In classical MD simulations of lattice structures, whenever we are trying to incorporate vdW corrections to the atomic force calculation, we need to set up cutoff length beyond which the vdW correction is not considered to keep the computational cost manageable. As a result, the classical simulation requires reasonably large supercell(usually with its dimensions twice as long as the cutoff length) to capture vdW interactions.

When it comes to DFT calculations, however, the cutoff lengths for nonlocal vdW corrections, such as the rVV10 functional, are not explicitly set in DFT softwares like Quantum ESPRESSO. And it is common practice to use primitive cells in DFT calculations along with nonlocal vdW functionals. By looking at the formalism of rVV10 vdW correction, the integration of the functional is clearly performed within a volume, $$ E_{c}^{n l}=\frac{\hbar}{2} \iint n(\mathbf{r}) \Phi\left(n, n^{\prime},|\nabla n|,\left|\nabla n^{\prime}\right|,\left|\mathbf{r}-\mathbf{r}^{\prime}\right|\right) n\left(\mathbf{r}^{\prime}\right) d \mathbf{r} d \mathbf{r}^{\prime}\tag{1} $$ where $n(\mathbf{r})$ is the charge density at location of $\mathbf{r}$. So my question is what are the lower and upper limits for the equation (1)? and how do we decide them?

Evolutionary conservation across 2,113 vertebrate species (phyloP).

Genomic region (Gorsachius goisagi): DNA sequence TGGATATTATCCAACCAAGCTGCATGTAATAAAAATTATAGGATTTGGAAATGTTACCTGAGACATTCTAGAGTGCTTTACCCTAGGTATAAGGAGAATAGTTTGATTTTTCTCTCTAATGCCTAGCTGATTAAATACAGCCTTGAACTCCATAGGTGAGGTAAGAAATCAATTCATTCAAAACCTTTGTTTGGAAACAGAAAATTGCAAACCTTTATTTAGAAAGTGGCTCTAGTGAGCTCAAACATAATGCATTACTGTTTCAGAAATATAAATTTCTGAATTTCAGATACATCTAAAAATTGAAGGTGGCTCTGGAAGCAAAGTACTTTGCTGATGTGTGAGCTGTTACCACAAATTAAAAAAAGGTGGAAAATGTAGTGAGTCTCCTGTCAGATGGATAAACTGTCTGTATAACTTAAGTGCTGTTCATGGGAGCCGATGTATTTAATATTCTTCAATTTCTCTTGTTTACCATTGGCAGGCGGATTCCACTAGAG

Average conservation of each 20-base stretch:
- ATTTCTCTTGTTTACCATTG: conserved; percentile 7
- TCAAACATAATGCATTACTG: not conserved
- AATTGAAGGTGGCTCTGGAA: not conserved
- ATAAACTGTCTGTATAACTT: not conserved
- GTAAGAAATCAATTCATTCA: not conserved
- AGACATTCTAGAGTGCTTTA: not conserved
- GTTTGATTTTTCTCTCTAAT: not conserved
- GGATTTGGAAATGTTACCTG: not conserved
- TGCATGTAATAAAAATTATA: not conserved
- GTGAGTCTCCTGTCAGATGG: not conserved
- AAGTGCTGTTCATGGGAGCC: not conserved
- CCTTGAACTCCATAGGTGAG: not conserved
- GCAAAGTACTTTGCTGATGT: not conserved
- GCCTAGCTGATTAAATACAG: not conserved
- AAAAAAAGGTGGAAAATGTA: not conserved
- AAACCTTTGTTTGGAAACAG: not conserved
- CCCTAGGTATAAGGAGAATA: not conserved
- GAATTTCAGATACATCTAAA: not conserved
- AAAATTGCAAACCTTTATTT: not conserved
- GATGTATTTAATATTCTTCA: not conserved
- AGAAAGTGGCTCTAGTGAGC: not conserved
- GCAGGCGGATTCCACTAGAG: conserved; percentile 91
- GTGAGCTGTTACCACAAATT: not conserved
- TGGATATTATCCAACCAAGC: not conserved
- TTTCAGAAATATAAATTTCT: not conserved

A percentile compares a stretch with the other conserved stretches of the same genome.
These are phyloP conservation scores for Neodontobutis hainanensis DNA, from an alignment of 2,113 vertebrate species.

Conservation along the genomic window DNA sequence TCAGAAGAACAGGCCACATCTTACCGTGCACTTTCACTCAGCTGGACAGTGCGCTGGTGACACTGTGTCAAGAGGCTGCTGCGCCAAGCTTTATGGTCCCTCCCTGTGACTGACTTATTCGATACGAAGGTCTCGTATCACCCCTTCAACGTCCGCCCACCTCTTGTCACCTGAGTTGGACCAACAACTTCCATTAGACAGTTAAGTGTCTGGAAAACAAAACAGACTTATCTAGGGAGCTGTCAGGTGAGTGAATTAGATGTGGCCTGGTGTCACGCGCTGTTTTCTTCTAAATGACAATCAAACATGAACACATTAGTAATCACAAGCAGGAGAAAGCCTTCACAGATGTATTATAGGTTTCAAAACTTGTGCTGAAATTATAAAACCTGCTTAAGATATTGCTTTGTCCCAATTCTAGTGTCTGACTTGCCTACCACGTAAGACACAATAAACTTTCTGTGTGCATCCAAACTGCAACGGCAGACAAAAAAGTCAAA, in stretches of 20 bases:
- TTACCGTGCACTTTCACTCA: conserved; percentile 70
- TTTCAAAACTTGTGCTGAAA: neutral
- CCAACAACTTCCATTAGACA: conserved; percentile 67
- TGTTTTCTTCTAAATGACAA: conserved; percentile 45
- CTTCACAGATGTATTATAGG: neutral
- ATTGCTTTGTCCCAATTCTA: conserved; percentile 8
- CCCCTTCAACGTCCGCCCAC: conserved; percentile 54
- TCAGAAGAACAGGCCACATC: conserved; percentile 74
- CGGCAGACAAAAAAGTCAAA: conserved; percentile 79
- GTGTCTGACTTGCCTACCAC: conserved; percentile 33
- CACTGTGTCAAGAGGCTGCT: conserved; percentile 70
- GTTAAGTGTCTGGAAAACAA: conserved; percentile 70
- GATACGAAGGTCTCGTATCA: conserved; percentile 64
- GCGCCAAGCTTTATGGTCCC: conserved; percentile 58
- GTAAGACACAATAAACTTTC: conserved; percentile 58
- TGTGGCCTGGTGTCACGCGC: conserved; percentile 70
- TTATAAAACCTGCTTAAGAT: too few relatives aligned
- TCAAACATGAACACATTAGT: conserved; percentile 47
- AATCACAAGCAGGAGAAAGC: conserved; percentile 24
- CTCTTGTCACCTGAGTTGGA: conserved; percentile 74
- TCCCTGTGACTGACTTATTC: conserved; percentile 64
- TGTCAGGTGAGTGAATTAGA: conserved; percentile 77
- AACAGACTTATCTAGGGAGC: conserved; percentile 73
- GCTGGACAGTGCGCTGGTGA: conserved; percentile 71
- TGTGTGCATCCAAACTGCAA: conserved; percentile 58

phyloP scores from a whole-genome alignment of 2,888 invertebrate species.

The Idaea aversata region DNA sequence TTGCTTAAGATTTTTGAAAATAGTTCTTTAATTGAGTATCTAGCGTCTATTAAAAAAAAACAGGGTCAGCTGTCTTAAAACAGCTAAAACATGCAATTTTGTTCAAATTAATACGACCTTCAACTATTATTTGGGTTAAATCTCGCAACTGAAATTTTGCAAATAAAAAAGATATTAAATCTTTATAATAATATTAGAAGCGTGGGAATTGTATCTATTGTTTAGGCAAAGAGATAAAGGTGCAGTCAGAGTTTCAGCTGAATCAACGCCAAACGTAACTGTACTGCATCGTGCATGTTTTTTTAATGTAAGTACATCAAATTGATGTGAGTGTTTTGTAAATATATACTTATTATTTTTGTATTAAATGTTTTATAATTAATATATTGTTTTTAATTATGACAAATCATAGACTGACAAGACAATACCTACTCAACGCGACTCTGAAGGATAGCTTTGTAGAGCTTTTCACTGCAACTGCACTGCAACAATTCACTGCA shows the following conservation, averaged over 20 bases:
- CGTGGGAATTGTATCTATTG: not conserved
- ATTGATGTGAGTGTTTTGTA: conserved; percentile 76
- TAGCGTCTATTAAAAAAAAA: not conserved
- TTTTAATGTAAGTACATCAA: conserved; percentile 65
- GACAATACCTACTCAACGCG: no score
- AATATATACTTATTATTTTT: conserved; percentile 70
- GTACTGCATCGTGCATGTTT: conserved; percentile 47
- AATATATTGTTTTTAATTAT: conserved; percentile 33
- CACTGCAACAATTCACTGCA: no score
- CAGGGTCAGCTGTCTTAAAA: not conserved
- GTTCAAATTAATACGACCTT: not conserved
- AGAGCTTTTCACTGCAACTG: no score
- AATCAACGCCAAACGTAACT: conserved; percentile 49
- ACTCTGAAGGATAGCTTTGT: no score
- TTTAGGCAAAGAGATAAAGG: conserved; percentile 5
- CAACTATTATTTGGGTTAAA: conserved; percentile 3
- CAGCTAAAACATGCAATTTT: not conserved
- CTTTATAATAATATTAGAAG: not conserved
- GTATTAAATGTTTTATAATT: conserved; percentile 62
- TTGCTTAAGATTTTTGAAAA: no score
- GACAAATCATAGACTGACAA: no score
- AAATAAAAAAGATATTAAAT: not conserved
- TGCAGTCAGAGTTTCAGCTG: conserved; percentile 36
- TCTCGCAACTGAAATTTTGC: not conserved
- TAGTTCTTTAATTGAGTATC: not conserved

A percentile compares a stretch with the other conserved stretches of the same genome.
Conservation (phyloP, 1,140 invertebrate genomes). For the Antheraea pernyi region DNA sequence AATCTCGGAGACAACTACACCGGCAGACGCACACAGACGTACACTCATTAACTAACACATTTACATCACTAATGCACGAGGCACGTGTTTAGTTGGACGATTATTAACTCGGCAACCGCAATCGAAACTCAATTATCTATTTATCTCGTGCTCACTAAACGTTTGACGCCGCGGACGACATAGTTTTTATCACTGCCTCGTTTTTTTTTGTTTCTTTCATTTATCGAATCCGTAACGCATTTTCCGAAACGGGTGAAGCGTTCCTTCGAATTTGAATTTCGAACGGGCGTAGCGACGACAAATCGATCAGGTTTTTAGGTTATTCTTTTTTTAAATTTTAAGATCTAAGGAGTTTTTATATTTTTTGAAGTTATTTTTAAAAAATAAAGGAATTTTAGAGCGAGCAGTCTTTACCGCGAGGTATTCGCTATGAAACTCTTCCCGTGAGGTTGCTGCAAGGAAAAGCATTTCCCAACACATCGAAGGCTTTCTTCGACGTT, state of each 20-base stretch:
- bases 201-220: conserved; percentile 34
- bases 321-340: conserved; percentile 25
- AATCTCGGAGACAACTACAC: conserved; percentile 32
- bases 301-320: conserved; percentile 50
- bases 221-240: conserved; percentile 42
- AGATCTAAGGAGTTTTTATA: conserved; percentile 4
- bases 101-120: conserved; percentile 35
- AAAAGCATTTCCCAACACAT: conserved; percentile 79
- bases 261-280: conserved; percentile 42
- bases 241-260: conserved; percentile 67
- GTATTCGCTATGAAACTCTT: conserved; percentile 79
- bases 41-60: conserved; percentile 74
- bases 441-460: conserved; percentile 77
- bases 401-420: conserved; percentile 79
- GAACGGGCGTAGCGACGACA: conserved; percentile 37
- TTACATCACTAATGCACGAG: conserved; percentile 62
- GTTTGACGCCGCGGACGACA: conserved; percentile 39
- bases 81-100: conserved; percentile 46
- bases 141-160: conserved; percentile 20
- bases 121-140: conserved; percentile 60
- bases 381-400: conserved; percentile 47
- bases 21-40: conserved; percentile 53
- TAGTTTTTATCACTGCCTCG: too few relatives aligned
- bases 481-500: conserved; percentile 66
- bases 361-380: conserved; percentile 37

To attack this question, I try to understand Eqn.(1) in terms of its Fourier transform, $$ E_{c}^{n l}=\frac{\hbar}{2} \Omega \sum_{i j} \sum_{\mathbf{G}} \tilde{\theta}_{i}^{*}(\mathbf{G}) \tilde{\Phi}^{\mathrm{rVV} 10}\left(q_{i}, q_{j},|\mathbf{G}|\right) \tilde{\theta}_{j}(\mathbf{G})\tag{2} $$ where $\tilde{\Phi}^{\mathrm{rVV} 10}\left(q_{i}, q_{j},|\mathbf{G}|\right)$ are the Fourier transforms of the rVV10 kernel evaluated on a bidimensional grid of $q$ values, and $\tilde{\theta}_{i}$ are the Fourier transforms of $\theta_{i}$ introduced in the rVV10 paper here. But now my question is: how does the wavevector in the reciprocal space $\mathbf{G}$ is related to the cutoff length of vdW correction? I have a feeling that I might be pursuing the answer in a wrong line of thinking, so any hint will be appreciated!

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  • $\begingroup$ +10. Nice first question! I see you've been here for 8 months but I'm meeting you for the first time now, so welcome to our new community and thank you very much for contributing your question here! We hope to see much more of you in the future, and thanks also for formatting yoru question so nicely, including equation number labels!!! Here's a related question which might interest you: mattermodeling.stackexchange.com/q/63/5 $\endgroup$ Nov 24 at 21:50

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